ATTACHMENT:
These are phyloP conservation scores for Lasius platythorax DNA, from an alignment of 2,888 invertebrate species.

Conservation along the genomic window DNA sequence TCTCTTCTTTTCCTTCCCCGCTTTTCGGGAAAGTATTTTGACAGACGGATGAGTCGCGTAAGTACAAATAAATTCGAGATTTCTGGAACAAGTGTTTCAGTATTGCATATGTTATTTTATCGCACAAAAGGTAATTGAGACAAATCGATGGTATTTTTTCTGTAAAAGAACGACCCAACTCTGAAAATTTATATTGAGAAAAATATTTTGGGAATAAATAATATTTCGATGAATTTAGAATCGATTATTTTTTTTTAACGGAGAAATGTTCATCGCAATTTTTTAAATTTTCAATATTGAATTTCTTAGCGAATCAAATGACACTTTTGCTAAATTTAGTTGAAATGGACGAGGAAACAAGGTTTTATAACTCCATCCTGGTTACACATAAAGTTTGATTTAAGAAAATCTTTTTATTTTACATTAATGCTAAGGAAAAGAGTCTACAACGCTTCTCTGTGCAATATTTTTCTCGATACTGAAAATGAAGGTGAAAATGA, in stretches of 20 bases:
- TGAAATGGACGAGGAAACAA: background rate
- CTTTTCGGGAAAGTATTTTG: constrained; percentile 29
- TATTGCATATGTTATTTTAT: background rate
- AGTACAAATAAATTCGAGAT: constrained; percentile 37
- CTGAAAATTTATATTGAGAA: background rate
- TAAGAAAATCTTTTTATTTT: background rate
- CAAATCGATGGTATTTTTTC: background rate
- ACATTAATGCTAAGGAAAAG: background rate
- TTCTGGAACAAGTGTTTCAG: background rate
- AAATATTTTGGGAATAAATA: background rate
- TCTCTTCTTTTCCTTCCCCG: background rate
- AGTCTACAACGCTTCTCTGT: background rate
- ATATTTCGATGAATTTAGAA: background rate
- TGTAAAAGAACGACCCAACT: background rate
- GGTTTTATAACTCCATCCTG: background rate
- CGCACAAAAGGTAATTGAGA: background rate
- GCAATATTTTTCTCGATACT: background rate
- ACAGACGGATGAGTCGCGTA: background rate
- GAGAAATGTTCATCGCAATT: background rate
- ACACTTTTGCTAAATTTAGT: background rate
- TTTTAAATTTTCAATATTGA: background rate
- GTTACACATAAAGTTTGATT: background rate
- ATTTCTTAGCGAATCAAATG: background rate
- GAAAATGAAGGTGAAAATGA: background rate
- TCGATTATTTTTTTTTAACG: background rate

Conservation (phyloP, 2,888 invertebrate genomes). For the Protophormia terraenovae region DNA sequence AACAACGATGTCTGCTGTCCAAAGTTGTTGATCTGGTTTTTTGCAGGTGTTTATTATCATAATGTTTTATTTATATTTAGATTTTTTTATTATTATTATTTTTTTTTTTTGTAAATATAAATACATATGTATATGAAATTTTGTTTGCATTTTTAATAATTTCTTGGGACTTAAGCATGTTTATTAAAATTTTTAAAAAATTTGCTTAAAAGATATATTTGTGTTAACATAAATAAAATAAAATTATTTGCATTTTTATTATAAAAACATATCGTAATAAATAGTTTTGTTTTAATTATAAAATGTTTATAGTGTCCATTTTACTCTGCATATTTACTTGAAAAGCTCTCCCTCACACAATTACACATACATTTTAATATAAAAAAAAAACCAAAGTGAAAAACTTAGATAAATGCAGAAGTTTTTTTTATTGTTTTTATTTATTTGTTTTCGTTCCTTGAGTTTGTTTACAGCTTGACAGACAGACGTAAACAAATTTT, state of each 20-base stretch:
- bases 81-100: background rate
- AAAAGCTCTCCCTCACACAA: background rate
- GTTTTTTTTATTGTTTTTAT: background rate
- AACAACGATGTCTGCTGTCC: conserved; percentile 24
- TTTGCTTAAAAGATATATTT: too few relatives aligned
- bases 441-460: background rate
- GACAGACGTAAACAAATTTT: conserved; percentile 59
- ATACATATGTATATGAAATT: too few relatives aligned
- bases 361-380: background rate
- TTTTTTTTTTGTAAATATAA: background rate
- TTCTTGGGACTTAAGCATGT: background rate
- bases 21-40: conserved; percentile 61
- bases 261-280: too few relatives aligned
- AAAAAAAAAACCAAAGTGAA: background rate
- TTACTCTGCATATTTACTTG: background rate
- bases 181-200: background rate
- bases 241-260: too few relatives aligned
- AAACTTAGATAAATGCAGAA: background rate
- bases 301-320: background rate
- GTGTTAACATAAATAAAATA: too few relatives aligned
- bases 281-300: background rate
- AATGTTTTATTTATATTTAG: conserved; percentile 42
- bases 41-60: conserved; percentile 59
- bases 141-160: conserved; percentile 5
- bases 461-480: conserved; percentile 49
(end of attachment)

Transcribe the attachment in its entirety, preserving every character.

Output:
These are phyloP conservation scores for Lasius platythorax DNA, from an alignment of 2,888 invertebrate species.

Conservation along the genomic window DNA sequence TCTCTTCTTTTCCTTCCCCGCTTTTCGGGAAAGTATTTTGACAGACGGATGAGTCGCGTAAGTACAAATAAATTCGAGATTTCTGGAACAAGTGTTTCAGTATTGCATATGTTATTTTATCGCACAAAAGGTAATTGAGACAAATCGATGGTATTTTTTCTGTAAAAGAACGACCCAACTCTGAAAATTTATATTGAGAAAAATATTTTGGGAATAAATAATATTTCGATGAATTTAGAATCGATTATTTTTTTTTAACGGAGAAATGTTCATCGCAATTTTTTAAATTTTCAATATTGAATTTCTTAGCGAATCAAATGACACTTTTGCTAAATTTAGTTGAAATGGACGAGGAAACAAGGTTTTATAACTCCATCCTGGTTACACATAAAGTTTGATTTAAGAAAATCTTTTTATTTTACATTAATGCTAAGGAAAAGAGTCTACAACGCTTCTCTGTGCAATATTTTTCTCGATACTGAAAATGAAGGTGAAAATGA, in stretches of 20 bases:
- TGAAATGGACGAGGAAACAA: background rate
- CTTTTCGGGAAAGTATTTTG: constrained; percentile 29
- TATTGCATATGTTATTTTAT: background rate
- AGTACAAATAAATTCGAGAT: constrained; percentile 37
- CTGAAAATTTATATTGAGAA: background rate
- TAAGAAAATCTTTTTATTTT: background rate
- CAAATCGATGGTATTTTTTC: background rate
- ACATTAATGCTAAGGAAAAG: background rate
- TTCTGGAACAAGTGTTTCAG: background rate
- AAATATTTTGGGAATAAATA: background rate
- TCTCTTCTTTTCCTTCCCCG: background rate
- AGTCTACAACGCTTCTCTGT: background rate
- ATATTTCGATGAATTTAGAA: background rate
- TGTAAAAGAACGACCCAACT: background rate
- GGTTTTATAACTCCATCCTG: background rate
- CGCACAAAAGGTAATTGAGA: background rate
- GCAATATTTTTCTCGATACT: background rate
- ACAGACGGATGAGTCGCGTA: background rate
- GAGAAATGTTCATCGCAATT: background rate
- ACACTTTTGCTAAATTTAGT: background rate
- TTTTAAATTTTCAATATTGA: background rate
- GTTACACATAAAGTTTGATT: background rate
- ATTTCTTAGCGAATCAAATG: background rate
- GAAAATGAAGGTGAAAATGA: background rate
- TCGATTATTTTTTTTTAACG: background rate

Conservation (phyloP, 2,888 invertebrate genomes). For the Protophormia terraenovae region DNA sequence AACAACGATGTCTGCTGTCCAAAGTTGTTGATCTGGTTTTTTGCAGGTGTTTATTATCATAATGTTTTATTTATATTTAGATTTTTTTATTATTATTATTTTTTTTTTTTGTAAATATAAATACATATGTATATGAAATTTTGTTTGCATTTTTAATAATTTCTTGGGACTTAAGCATGTTTATTAAAATTTTTAAAAAATTTGCTTAAAAGATATATTTGTGTTAACATAAATAAAATAAAATTATTTGCATTTTTATTATAAAAACATATCGTAATAAATAGTTTTGTTTTAATTATAAAATGTTTATAGTGTCCATTTTACTCTGCATATTTACTTGAAAAGCTCTCCCTCACACAATTACACATACATTTTAATATAAAAAAAAAACCAAAGTGAAAAACTTAGATAAATGCAGAAGTTTTTTTTATTGTTTTTATTTATTTGTTTTCGTTCCTTGAGTTTGTTTACAGCTTGACAGACAGACGTAAACAAATTTT, state of each 20-base stretch:
- bases 81-100: background rate
- AAAAGCTCTCCCTCACACAA: background rate
- GTTTTTTTTATTGTTTTTAT: background rate
- AACAACGATGTCTGCTGTCC: conserved; percentile 24
- TTTGCTTAAAAGATATATTT: too few relatives aligned
- bases 441-460: background rate
- GACAGACGTAAACAAATTTT: conserved; percentile 59
- ATACATATGTATATGAAATT: too few relatives aligned
- bases 361-380: background rate
- TTTTTTTTTTGTAAATATAA: background rate
- TTCTTGGGACTTAAGCATGT: background rate
- bases 21-40: conserved; percentile 61
- bases 261-280: too few relatives aligned
- AAAAAAAAAACCAAAGTGAA: background rate
- TTACTCTGCATATTTACTTG: background rate
- bases 181-200: background rate
- bases 241-260: too few relatives aligned
- AAACTTAGATAAATGCAGAA: background rate
- bases 301-320: background rate
- GTGTTAACATAAATAAAATA: too few relatives aligned
- bases 281-300: background rate
- AATGTTTTATTTATATTTAG: conserved; percentile 42
- bases 41-60: conserved; percentile 59
- bases 141-160: conserved; percentile 5
- bases 461-480: conserved; percentile 49